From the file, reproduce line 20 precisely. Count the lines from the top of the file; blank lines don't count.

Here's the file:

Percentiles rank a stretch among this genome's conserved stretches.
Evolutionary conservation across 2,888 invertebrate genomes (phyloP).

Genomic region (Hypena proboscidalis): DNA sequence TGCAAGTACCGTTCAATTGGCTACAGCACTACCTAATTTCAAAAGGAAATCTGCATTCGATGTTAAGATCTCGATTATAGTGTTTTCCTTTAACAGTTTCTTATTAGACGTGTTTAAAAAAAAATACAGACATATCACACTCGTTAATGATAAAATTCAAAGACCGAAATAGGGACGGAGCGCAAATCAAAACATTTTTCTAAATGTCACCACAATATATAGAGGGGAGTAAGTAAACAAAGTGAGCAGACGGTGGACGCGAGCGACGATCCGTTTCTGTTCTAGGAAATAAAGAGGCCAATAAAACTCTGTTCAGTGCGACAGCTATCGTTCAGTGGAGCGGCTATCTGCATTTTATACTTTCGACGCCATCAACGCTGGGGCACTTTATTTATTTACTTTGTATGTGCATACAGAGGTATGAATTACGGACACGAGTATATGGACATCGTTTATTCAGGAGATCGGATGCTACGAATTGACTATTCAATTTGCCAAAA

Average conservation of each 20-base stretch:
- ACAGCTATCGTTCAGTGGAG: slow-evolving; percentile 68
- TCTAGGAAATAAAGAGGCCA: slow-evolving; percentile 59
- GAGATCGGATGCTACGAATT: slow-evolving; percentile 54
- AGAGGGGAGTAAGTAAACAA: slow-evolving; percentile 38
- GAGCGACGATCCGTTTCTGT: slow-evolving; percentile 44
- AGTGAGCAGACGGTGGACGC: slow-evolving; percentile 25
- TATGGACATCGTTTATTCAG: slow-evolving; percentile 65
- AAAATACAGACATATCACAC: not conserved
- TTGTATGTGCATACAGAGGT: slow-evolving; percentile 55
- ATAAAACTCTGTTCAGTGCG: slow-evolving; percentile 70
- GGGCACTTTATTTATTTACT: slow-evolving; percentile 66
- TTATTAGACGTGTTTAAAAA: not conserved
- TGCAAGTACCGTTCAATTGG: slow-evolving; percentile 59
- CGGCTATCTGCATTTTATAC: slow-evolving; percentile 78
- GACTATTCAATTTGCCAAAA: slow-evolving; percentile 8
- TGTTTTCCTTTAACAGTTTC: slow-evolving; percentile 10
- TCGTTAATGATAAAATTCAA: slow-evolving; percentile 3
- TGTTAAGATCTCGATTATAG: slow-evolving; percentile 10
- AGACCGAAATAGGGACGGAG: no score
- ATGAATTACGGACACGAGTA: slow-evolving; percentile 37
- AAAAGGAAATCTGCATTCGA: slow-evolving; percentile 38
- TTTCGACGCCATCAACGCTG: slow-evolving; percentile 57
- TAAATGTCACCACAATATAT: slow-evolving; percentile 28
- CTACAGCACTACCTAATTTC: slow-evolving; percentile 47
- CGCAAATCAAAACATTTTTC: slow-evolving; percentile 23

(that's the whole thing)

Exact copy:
- TGTTTTCCTTTAACAGTTTC: slow-evolving; percentile 10